Time to twinkle: Christmas in the city
By Kenneth Fine
Published in News on November 26, 2008 1:46 PM
One-year-old Christopher Beal, left, and his brother, Jacob, 5, sit on Santa's lap at this year's Downtown Lights Up event in Goldsboro Tuesday. Mayor Al King flipped the switch on the holiday lights lining the median on Center Street.
Downtown Goldsboro Development Corp. executive director Julie Thompson, left, holds the microphone for Mayor Al King on a chilly Tuesday evening. When King got the cue, the streets lit up -- as did the eyes of many of the children in attendance.
Children -- decked out in official Christmas attire -- wait for the magic moment when Mayor Al King flips the switch to light up Center Street.
Leon Wallace holds out his hands.
"How did they do that?" the 6-year-old says, looking skyward at the white flakes falling on Center Street just after sunset. "That right there. How did they do that?"
His father, Charles, smiles.
"Must be magic," he said.
Leon's eyes light up.
"Cool," he replies.
Tuesday evening's Downtown Lights Up event brought with it all you might expect from a holiday celebration.
Some took trolley rides while sipping hot cocoa.
Others sang Christmas songs and visited with Santa Claus.
And the manufactured snow that made Leon's night was complemented by a chilly breeze.
Julie Hamilton was among the children bundled up outside City Hall.
But unlike many others, this particular 4-year-old wasn't interested in sitting on Santa's lap -- at least, not yet.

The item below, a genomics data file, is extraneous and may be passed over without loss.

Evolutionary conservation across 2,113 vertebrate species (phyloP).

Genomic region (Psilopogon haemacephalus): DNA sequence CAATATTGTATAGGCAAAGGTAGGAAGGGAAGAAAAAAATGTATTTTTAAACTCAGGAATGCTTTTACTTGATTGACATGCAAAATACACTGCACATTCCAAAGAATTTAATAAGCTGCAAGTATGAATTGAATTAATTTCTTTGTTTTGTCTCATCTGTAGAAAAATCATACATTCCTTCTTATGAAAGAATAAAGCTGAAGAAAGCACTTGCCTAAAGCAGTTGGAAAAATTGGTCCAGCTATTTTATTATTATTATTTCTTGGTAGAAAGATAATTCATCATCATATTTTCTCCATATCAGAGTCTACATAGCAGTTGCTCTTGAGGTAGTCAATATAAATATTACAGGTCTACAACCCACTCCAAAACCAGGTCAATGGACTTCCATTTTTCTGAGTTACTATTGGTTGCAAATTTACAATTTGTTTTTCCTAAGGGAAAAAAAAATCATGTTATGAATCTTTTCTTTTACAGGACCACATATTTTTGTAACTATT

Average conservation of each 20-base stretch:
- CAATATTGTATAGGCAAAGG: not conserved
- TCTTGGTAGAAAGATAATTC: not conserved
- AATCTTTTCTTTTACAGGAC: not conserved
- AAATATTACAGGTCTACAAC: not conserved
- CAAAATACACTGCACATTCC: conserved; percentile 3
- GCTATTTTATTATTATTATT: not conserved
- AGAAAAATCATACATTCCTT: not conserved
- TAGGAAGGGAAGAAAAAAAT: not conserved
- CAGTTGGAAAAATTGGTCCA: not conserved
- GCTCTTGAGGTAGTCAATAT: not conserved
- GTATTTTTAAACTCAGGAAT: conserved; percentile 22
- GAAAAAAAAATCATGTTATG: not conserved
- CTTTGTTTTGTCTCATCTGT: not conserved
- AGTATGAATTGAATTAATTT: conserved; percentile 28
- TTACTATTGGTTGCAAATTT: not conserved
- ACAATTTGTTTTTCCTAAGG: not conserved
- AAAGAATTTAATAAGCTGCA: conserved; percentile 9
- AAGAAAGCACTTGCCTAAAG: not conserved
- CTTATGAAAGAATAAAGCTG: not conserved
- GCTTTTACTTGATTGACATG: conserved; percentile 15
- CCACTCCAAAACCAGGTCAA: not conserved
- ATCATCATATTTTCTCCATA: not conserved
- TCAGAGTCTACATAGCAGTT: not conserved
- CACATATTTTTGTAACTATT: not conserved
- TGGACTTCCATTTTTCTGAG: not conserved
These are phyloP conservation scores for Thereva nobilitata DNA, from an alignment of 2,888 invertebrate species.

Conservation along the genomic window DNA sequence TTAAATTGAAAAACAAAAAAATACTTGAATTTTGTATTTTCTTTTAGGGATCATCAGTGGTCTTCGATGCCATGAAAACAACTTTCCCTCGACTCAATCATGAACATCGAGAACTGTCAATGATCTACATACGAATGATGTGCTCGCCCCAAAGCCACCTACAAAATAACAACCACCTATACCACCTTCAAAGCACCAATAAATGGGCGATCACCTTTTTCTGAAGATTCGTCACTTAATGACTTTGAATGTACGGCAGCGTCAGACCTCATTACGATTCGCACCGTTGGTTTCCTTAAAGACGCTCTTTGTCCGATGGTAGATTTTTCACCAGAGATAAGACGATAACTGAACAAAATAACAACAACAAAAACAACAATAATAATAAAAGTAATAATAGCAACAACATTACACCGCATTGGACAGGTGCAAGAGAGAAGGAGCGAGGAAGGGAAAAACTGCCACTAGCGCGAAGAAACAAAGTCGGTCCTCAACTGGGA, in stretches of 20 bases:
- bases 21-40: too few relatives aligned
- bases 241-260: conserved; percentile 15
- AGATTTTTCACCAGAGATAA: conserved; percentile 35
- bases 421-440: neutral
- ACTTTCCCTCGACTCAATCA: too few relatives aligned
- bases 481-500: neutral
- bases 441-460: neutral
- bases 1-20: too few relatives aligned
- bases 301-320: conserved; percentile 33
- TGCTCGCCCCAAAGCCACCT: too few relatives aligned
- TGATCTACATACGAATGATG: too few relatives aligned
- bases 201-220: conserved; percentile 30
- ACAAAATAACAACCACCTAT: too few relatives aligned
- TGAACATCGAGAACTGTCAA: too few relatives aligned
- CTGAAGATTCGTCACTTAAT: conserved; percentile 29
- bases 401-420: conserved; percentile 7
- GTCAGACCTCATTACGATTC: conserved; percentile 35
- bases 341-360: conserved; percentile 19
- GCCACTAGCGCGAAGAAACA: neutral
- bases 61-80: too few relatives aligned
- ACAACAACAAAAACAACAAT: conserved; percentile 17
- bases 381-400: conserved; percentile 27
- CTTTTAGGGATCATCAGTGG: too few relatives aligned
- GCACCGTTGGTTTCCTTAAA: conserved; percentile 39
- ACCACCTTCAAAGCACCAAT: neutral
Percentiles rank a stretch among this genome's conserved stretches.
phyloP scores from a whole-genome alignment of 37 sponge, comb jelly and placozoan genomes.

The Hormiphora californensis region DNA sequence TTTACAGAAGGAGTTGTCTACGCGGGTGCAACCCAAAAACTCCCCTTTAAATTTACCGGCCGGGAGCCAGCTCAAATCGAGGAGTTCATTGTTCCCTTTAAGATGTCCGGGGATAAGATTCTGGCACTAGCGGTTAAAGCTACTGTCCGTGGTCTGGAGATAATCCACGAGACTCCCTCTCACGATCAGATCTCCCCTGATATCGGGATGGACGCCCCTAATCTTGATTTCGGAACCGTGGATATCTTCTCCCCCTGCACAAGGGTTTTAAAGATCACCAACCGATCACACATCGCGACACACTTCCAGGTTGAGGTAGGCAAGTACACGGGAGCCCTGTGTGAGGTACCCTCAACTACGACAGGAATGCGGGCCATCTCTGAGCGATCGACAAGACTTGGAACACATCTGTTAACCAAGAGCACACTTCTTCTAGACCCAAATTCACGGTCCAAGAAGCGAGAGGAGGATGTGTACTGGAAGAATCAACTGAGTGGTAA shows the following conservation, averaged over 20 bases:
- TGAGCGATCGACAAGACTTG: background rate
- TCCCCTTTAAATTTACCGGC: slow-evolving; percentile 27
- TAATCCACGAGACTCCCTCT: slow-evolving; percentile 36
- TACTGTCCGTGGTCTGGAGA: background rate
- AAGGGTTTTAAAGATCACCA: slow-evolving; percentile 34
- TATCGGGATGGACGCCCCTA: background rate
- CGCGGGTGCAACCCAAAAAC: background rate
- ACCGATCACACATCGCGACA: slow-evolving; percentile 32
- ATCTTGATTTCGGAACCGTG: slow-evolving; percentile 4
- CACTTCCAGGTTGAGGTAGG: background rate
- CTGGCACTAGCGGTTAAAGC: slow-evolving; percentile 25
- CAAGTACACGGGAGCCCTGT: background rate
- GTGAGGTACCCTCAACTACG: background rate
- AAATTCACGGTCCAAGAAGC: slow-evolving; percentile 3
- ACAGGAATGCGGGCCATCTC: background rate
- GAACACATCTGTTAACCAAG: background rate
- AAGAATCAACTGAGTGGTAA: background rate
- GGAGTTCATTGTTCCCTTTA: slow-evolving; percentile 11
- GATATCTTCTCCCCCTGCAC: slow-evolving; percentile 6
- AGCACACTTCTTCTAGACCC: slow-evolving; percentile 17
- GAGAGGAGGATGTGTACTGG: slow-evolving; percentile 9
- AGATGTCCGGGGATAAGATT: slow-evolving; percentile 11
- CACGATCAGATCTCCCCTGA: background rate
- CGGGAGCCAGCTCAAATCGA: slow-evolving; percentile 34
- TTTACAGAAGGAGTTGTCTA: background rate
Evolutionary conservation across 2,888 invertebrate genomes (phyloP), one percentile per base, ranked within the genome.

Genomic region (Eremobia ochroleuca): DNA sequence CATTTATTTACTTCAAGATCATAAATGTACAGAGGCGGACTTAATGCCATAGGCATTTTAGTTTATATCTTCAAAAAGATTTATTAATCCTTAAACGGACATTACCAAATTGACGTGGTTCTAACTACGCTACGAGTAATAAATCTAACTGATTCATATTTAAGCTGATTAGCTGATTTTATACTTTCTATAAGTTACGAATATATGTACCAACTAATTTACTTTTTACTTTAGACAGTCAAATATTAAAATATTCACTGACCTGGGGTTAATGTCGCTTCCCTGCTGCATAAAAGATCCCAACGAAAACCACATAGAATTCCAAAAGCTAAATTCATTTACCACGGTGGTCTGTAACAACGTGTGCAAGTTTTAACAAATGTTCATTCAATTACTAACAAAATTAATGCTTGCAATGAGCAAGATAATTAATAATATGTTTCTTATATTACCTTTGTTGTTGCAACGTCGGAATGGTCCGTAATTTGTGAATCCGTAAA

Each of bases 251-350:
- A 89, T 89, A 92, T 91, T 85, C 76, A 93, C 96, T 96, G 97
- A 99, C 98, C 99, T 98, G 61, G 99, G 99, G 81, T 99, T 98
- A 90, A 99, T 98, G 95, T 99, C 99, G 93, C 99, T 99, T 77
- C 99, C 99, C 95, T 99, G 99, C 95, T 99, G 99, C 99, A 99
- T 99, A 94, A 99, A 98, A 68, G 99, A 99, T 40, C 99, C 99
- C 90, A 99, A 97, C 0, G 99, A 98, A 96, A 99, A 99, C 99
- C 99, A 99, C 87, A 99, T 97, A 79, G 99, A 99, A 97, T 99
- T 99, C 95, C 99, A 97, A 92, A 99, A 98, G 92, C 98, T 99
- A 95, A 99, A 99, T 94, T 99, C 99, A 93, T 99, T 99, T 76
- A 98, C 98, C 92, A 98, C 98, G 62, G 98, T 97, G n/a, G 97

Her father, Bradley, walks behind her as she creeps up on one of the horses.
Her eyes are wide open and she is wearing a smile.
"Hi," she says, looking up at the animal. "Can I pet you?"
Her father bends down.
"Hold on, honey," he says, slipping his hands under his daughter's arms before lifting her. "Now you can. Go ahead."
Like Julie, dozens of others were making memories, too.
There was 6-year-old Nicole Brown and her hug from Winnie the Pooh.
And 9-year-old Jason Yates finally got to tell Santa what he really wants under the tree this year.
"A Nintendo Wii," he said with a grin. "That's all I want."
But none seemed quite as thrilled as J.P. Arrington.
"He likes the lights," his mother, Teresa, said. "As soon as our tree goes up, every night he is watching them."
So when Mayor Al King got his cue, J.P.'s eyes lit up with each tree and garland gracing Center Street.
"Whoa," he said.
"I hope he enjoys it," Teresa said to her sister, Shea, a hand on J.P.'s shoulder. "It's done and over with before you know."
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